Monitoring ventilation accurately is a technically challenging, yet indispensable aspect of patient care in the intra- and post-procedural settings. A new prototypical device known as the Linshom Respiratory Monitoring Device (LRMD) has been recently designed to non-invasively, inexpensively, and portably measure respiratory rate. The purpose of this study was to measure the accuracy and variability of LRMD measurements of respiratory rate relative to the measurement of capnography. In this prospective study, participants were enrolled and individually fitted with a face mask monitored by the LRMD and capnography. With a baseline oxygen flow rate and digital metronome to pace their respiratory rate, the participants were instructed to breathe at 10 breaths per minute (bpm) for 3 min, 20 bpm for 3 min, 30 bpm for 3 min, 0 bpm for 30 s, and resume regular breathing for 30 s. Both sensors were connected to a computer for continuous temperature and carbon dioxide waveform recordings. The data were then retrospectively analyzed. Twenty-six healthy volunteers, mean (range) age 27.8 (23–37) and mean (range) BMI 23.1 (18.8–29.2) kg/m2 were recruited. There were 15 males (57.7%) and 11 females (42.3%). After excluding 3 subjects for technical reasons, 13,800 s of breathing and 4,140 expiratory breaths were recorded. Throughout the protocol, the average standard deviation (SD) for the LRMD and capnography was 1.11 and 1.81 bpm, respectively. The overall mean bias (±2SD) between LRMD and capnography was −0.33 (±0.1.56) bpm. At the lowest and intermediate breathing rates reflective of hypoventilation and normal ventilation, the LRMD variance was 0.55 and 1.23 respectively, compared to capnography with 5.54 and 7.47, respectively. At higher breathing rates indicative of hyperventilation, the variance of the test device was 4.52, still less than that of capnography at 5.73. This study demonstrated a promising correlation between the LRMD and capnography for use as a respiratory rate monitor. The LRMD technology may be a significant addition to monitoring vital signs because it offers a minimally intrusive opportunity to detect respiratory rate and apnea, without expensive or complex anesthetic equipment, before the need for life-saving resuscitation arises.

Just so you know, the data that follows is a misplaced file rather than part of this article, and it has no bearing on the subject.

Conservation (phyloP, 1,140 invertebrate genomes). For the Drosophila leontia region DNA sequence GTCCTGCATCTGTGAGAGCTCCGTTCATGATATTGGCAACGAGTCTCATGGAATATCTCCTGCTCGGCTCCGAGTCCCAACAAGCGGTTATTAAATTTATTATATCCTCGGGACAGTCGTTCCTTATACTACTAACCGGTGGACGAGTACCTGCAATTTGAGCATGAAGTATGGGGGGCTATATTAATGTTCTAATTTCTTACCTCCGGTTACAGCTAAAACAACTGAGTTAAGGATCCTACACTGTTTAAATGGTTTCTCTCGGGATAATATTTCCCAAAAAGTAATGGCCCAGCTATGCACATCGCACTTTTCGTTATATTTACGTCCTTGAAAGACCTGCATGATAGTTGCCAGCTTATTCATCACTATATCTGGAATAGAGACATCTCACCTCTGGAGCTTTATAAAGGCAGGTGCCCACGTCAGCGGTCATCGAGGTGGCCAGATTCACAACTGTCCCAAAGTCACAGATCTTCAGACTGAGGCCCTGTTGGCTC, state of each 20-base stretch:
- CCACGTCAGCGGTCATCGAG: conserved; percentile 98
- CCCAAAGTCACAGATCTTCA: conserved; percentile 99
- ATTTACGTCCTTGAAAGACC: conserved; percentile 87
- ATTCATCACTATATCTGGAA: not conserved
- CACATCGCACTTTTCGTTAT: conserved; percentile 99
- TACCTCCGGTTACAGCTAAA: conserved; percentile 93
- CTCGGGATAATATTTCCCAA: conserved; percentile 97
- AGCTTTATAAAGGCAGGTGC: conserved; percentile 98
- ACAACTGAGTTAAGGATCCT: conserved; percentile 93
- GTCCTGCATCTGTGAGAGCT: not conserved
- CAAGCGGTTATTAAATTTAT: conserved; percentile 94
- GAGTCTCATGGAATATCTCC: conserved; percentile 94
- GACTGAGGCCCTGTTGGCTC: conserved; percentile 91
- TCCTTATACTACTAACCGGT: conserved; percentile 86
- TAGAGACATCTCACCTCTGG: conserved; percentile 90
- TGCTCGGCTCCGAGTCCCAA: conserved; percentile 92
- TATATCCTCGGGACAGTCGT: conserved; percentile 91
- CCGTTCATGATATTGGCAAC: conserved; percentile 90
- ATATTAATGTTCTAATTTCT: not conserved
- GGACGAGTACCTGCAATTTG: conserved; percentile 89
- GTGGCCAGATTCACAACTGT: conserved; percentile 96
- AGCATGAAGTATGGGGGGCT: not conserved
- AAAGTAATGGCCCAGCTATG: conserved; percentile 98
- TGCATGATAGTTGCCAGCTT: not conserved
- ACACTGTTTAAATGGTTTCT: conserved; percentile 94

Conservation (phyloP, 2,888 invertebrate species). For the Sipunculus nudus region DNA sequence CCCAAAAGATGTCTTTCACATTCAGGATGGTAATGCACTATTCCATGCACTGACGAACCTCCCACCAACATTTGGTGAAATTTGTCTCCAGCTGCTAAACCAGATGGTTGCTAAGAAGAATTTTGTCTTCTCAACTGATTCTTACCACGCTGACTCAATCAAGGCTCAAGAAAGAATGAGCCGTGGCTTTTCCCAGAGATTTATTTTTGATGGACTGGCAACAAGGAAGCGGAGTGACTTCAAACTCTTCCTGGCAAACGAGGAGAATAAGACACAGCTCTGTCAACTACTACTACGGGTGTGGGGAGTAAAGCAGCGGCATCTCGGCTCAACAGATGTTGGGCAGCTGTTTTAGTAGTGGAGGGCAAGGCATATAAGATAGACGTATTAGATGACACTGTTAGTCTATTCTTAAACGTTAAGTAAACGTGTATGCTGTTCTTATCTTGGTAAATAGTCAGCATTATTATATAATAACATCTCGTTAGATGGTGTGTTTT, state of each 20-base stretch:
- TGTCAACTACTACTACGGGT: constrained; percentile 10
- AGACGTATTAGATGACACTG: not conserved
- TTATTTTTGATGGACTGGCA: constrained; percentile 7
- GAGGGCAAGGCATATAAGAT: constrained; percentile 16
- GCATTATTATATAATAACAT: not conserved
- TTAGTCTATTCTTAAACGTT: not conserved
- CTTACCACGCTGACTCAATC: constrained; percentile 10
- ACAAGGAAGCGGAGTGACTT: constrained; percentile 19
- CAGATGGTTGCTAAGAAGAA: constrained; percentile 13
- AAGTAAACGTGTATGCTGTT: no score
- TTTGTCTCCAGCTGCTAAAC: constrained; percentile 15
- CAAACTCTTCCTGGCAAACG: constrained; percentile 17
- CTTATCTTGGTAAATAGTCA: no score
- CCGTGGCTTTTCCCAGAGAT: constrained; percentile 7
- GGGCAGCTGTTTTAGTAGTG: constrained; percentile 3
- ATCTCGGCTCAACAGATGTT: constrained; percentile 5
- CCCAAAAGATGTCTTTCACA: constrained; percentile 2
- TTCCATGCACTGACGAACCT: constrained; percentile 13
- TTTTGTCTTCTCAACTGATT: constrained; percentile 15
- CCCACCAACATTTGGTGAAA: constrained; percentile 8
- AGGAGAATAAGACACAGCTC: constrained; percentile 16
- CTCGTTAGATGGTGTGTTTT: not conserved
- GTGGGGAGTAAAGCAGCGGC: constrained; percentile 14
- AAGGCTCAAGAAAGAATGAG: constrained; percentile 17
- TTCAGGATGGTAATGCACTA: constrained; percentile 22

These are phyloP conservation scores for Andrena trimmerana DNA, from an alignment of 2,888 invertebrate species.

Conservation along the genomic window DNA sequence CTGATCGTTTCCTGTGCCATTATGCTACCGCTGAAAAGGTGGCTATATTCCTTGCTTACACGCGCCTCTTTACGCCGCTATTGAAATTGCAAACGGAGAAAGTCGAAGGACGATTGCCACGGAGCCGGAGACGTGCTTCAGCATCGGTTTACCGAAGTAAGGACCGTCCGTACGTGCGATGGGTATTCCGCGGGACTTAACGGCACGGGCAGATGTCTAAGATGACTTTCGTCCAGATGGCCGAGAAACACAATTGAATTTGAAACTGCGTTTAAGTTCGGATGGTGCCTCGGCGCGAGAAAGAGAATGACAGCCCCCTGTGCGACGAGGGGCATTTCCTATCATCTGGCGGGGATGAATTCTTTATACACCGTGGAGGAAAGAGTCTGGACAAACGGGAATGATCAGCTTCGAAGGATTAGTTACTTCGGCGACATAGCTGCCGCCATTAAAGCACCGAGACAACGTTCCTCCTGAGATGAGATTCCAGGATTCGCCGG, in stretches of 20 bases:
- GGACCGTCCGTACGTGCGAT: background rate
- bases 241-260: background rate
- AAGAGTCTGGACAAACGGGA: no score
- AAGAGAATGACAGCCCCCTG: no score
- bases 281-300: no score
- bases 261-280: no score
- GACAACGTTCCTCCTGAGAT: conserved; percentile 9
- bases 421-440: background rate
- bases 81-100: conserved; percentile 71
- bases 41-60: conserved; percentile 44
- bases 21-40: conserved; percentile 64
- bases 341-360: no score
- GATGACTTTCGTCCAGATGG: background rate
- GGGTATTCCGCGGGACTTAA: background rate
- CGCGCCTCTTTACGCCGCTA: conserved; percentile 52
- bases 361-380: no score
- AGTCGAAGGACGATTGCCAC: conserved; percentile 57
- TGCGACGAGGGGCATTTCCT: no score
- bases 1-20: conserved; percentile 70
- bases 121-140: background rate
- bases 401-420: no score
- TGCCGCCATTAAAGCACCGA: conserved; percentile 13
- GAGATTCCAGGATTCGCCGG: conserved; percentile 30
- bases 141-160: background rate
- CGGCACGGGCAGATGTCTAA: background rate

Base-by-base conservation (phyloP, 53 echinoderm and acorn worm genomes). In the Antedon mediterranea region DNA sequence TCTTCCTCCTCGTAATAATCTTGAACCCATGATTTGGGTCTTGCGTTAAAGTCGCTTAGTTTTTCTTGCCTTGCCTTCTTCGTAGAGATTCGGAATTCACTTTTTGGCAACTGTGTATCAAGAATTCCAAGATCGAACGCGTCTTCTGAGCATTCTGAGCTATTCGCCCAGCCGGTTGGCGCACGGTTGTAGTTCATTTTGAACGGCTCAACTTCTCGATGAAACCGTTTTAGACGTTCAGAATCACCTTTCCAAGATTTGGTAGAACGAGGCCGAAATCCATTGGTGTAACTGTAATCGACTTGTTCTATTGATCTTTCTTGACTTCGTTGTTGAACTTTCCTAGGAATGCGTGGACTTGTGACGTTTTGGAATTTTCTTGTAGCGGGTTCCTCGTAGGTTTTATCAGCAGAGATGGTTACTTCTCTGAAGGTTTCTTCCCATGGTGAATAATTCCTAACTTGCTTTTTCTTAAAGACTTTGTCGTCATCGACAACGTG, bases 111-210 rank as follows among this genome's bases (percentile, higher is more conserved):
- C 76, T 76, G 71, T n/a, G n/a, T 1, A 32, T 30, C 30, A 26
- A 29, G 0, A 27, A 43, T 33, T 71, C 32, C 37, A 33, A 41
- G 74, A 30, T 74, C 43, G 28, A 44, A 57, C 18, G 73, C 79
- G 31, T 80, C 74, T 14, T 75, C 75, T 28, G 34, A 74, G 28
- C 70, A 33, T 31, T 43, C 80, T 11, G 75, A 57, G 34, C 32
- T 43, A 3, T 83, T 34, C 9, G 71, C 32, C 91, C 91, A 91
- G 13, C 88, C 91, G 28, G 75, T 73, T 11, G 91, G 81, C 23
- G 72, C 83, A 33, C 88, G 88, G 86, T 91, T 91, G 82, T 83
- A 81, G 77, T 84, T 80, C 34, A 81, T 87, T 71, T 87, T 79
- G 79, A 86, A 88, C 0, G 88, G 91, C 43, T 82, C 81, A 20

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Funding for this study was provided by internal department funds.
Conflict of interest
Drs. Bhavani Kodali and Richard D. Urman received funding from Medtronic for unrelated research. Dr. James H. Philip has a financial interest in Respiratory Motion Incorporated. The remaining authors report no conflicts of interest.
Research Involving Human Participants
Institutional Review Board approval was obtained for subject recruitment and analysis of the data. The authors do not know of any ethical issues to declare.
Informed consent was obtained from all study participants prior to study.
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Preiss, D., Drew, B.A., Gosnell, J. et al. Linshom thermodynamic sensor is a reliable alternative to capnography for monitoring respiratory rate. J Clin Monit Comput 32, 133–140 (2018). https://doi.org/10.1007/s10877-017-0004-4
- Respiratory rate
- End-tidal carbon dioxide